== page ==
Developing an objective measure of knowledge of factory farming

Philosophical Psychology 37 (2) (2022)
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Knowledge of human uses of animals is an important, but understudied, aspect of how humans treat animals. We developed a measure of one kind of knowledge of human uses of animals – knowledge of factory farming. Studies 1 (N = 270) and 2 (N = 270) tested an initial battery of objective, true or false statements about factory farming using Item Response Theory. Studies 3 (N = 241) and 4 (N = 278) provided evidence that responses to a 10-item Knowledge of Factory Farming Scale predicted a reduction in consumption of animal products (rs = −.17- −.27) and approval of political actions aimed at factory farming (rs = .2 – .24). Path models from Studies 3 and 4 suggested that different kinds of knowledge uniquely predicted different outcomes. The Knowledge of Factory Farming scale was a unique predictor of approval of political actions concerning factory farmed animals but not animal consumption. Knowledge of Animals Used as Food predicted animal consumption but not political actions concerning farmed animals. These results highlight that different kinds of knowledge can be relevant for different animal related outcomes.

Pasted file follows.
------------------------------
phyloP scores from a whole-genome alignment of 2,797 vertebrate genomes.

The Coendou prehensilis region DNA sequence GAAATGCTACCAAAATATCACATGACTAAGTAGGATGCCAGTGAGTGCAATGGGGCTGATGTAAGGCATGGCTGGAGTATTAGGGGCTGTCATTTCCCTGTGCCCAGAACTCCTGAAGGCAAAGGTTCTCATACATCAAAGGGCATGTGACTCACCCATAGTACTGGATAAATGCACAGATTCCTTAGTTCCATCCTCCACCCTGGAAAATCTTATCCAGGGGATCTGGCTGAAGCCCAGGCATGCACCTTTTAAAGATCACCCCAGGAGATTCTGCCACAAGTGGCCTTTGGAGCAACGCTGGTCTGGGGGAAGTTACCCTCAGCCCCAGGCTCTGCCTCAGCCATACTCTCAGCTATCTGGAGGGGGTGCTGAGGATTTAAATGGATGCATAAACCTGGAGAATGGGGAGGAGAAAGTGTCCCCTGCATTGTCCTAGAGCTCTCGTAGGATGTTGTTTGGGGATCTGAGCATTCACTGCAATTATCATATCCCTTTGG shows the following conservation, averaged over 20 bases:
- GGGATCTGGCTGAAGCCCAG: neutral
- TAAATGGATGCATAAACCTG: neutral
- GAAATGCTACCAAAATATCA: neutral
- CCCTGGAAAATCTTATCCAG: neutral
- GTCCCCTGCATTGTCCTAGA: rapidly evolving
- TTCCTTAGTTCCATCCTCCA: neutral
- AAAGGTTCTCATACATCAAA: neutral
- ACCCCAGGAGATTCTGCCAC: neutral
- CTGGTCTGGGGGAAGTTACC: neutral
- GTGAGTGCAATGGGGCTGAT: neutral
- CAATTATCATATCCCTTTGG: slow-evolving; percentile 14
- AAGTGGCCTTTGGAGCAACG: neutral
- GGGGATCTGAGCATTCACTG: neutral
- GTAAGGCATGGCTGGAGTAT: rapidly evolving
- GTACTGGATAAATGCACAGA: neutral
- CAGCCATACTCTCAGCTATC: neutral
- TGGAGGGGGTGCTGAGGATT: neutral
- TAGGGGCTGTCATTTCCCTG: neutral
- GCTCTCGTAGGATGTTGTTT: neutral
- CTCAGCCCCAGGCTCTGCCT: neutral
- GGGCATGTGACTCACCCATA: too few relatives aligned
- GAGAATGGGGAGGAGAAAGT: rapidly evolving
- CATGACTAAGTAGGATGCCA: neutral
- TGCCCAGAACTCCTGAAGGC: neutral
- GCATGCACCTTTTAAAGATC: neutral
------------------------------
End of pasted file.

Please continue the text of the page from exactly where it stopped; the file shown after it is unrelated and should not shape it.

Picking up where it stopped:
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Author Profiles

Jacob N. Caton
Arkansas State University
Mylan Engel Jr
Northern Illinois University
L. Syd M Johnson
SUNY Upstate Medical University
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